Budget surplus is very good news but every silver lining has a cloud

Editorial Comment

More than a decade after the economic crash and a little over nine years since the Troika bailout that cost the country its economic sovereignty, there was some genuinely good news on the economic front this week.

Taoiseach Leo Varadkar last Thursday was able to take a momentary break from Brexit issues when he took to the podium outside Government buildings to announce that there was a budget surplus last year and the state's coffer are ahead by €100 million.

Now, to be fair, we have to point out that it isn't the first surplus since the crash as in 2017 there was a surplus of €1.9 billion.

However, that included a massive cash windfall that came from the Government's sale of around €3.4 billion worth of shares in AIB.

What is so significant about last week's announcement is that the surplus - the first genuine one since 2007 - is based on state spending and tax income rather than any unusual injection of cash.

The Government had expected to return to surplus budgets next year, so the news that it has come a full year earlier than expected is to be welcomed.

Mr Varadkar, to his credit, did not try to spin the news as being a result of Fine Gael policy and acknowledged that the extra cash had come from a combination of €250 million saving on debt repayments and a surge in corporation tax receipts which came in over €1 billion ahead of what had been forecast.

In the greater context of State spending - the Government spends about €70 billion a year to keep the country functioning - the sum of €100 million is drop in the ocean but it is the symbolism of the event that is important.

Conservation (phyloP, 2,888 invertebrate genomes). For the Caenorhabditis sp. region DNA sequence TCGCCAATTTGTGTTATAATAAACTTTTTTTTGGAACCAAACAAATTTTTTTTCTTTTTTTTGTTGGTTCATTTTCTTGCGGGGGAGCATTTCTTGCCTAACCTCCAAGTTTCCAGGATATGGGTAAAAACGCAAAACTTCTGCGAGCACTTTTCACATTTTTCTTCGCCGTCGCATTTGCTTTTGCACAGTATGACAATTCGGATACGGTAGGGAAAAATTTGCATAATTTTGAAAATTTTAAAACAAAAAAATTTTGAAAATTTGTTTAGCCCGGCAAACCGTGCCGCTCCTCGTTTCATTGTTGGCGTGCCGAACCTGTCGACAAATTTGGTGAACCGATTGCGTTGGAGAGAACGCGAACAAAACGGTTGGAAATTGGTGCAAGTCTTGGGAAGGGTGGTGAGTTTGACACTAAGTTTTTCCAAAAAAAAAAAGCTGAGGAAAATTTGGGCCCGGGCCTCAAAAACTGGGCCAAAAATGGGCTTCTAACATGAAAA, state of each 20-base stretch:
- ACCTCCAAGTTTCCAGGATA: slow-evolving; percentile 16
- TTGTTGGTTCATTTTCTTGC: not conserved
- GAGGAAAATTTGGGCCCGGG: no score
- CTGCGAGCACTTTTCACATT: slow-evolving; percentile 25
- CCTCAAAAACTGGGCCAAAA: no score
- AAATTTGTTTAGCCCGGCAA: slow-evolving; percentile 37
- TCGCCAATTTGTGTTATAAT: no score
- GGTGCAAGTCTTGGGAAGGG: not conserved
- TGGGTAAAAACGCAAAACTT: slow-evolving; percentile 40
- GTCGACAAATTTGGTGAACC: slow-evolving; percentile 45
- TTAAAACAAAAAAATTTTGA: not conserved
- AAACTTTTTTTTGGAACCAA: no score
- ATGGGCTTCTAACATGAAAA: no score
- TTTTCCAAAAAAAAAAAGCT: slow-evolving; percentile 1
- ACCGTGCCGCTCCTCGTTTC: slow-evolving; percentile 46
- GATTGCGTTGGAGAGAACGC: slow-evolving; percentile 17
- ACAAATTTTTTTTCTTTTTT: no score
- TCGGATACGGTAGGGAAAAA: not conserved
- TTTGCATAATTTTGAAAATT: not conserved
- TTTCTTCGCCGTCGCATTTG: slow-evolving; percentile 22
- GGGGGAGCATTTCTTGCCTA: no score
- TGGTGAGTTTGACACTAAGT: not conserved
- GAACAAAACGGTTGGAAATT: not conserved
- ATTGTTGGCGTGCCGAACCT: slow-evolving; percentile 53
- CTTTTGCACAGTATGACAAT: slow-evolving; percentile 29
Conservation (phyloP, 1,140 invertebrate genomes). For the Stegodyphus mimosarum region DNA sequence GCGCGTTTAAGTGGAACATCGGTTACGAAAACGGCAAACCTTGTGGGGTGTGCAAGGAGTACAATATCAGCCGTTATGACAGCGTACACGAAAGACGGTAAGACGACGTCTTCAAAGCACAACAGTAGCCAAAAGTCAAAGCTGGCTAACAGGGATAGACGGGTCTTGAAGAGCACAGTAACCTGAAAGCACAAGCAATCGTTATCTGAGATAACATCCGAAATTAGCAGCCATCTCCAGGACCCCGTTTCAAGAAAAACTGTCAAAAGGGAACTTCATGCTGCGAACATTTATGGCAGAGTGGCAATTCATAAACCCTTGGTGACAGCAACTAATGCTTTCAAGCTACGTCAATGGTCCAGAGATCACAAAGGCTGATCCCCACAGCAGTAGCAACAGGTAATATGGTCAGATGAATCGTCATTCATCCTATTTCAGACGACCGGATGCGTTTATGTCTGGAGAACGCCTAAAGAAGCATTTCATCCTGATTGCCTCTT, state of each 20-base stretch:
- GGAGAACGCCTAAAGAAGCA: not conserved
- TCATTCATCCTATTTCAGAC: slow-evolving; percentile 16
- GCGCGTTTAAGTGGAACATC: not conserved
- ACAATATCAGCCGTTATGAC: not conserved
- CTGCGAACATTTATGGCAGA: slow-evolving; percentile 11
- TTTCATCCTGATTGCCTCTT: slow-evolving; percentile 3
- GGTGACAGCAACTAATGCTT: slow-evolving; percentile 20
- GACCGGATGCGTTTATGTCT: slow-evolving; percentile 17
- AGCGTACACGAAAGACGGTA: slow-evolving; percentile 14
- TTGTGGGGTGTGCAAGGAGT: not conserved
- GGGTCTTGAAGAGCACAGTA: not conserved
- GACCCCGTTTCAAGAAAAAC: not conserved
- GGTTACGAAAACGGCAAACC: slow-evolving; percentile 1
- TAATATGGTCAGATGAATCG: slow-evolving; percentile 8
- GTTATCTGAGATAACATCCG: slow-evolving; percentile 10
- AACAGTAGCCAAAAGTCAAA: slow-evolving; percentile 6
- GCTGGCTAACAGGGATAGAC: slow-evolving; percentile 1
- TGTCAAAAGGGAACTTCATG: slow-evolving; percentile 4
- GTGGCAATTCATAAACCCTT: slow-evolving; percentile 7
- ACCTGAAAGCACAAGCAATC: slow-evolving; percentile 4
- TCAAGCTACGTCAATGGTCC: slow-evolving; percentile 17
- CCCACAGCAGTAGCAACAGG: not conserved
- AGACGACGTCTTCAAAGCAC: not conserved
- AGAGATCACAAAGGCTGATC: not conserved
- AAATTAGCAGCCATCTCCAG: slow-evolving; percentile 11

After a lost decade, the country's finances are back on a relatively even footing and, with Brexit looming on the horizon, Ireland is in a far better position to withstand another economic shock than we were just a few years ago.

Now, all that is very good news for the country but another set of figures emerged last week that took a little bit of the gloss off news of the surplus.

While the Government in general managed to "underspend" by €250 million, one Department in particular saw its expenditure skyrocket.

Back in 2016 when Enda Kenny was in charge, the Department of the Taoiseach spent a rather paltry €10,628 on advertising and marketing.

By contrast last year, according to figures released by the Government, Leo Varadkar's department spent a whopping €1.3 million on marketing.

More than half of the money was spent on the launch of the Project Ireland 2040 campaign which set out the Government's plans for the country in grandiose terms but which was widely slated by many as being little more than a very expensive Fine Gael election manifesto.

Perhaps if Mr Varadkar's Department was a less flaithulach with the PR cash, that surplus could have been even bigger.

Kerryman

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